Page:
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Sotvariene, Ramune

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3 articles of this author have been cited in the European Press Review so far.

Lietuvos rytas - Lithuania | 16/12/2009

Pensions remain low in Lithuania

Lithuanian pensioners have been demonstrating for several days in Vilnius for better living standards. The daily Lietuvos Rytas expresses understanding for their position and says society as a whole is to blame: "These old people are absolutely right, and we, the younger generation, are to blame because we can't manage to earn enough and pay enough tax to make the lives of our parents, the losers of the totalitarian era, at least a little more comfortable. ... Employees are entitled to a pension once they retire, but there is no fixed amount. It depends on the financial situation of the state. This is the way it has always been and this is how it always will be, and no amount of honey-tongued promises from the opposition will change this. The financial leeway is limited, also as a result of the fact that we don't work efficiently enough and are therefore not so competitive. The politicians should say this clearly so that people don't delude themselves and at least there's less lying."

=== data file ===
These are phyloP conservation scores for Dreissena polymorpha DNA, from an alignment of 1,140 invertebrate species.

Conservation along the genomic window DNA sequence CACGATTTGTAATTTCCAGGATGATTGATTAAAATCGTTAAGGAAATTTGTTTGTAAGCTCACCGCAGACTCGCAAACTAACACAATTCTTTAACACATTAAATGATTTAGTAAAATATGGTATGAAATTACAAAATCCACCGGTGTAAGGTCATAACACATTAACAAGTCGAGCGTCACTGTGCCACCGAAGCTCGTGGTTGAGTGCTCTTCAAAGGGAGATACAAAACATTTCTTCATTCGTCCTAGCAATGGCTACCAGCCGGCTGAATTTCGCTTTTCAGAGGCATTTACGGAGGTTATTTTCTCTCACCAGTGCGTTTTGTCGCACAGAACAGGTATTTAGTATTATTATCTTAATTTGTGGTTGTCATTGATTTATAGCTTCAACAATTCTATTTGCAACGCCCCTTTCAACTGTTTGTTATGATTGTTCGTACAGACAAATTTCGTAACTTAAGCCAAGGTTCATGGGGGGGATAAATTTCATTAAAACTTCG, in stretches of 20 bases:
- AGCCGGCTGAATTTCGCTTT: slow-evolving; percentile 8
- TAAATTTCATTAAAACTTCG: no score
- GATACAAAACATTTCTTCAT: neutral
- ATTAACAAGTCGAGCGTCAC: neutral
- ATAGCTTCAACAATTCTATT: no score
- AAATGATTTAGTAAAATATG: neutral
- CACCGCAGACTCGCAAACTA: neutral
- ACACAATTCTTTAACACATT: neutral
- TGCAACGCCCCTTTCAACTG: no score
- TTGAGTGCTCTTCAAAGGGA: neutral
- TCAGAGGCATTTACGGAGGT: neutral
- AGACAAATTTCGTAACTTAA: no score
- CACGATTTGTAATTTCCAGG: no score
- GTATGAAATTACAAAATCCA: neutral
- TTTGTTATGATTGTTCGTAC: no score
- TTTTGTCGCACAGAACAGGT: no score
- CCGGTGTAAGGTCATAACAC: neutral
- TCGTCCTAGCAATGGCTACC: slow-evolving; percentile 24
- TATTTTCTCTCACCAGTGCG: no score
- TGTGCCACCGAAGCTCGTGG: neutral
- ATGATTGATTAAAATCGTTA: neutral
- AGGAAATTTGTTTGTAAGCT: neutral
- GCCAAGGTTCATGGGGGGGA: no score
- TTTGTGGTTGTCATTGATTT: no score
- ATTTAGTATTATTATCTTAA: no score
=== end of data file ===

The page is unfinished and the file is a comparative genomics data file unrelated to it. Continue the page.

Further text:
Lietuvos rytas - Lithuania | 11/07/2007

Poland's doubts about the nuclear power plant project in Lithuania

Polish Prime Minister Jaroslaw Kaczynski has cancelled his upcoming visit to the Lithuanian capital Vilnius. He was to deliver a statement by the four states Lithuania, Poland, Estonia and Latvia for the joint construction of a nuclear power plant in Lithuania. Ramune Sotvariene wonders whether Warsaw now has its doubts about the project. "The situation in Poland is complicated. The doctors are on strike, nurses are demonstrating in front of the government buildings and the twins at the helm of the state are caught up in a dispute with the parliament... Faced with a complex situation like this on the domestic front the obvious strategy would be to emphasise their ambitions regarding the nuclear project. Lithuania is to hold 34 percent of the shares in the power station and Poland has repeatedly signalled that as a large state it wants more than the 22 percent that Latvia or Estonia are to have."

Lietuvos rytas - Lithuania | 08/03/2007

The image-conscious Estonians

Estonia's general elections were the first in which voters could cast their votes via the Internet. Ramune Sotvariene examines whether this would be viable in Lithuania. "The greatest danger is that the key principle of democratic elections, electoral freedom, could be violated. Casting your vote via the Internet is convenient and personalised, but in the end it's not controllable. It might have worked in Estonia, but in Lithuania there would be too many attempts to buy votes... Theoretically you can check whether several different people used the same computer to vote, but experience has shown that this is only theoretical. And is Estonia really such a corruption-free country ? Of course there's the same problem there. But our Baltic neighbours appear to be very much aware of what's important to them, and above all this means always having good things said about their country."

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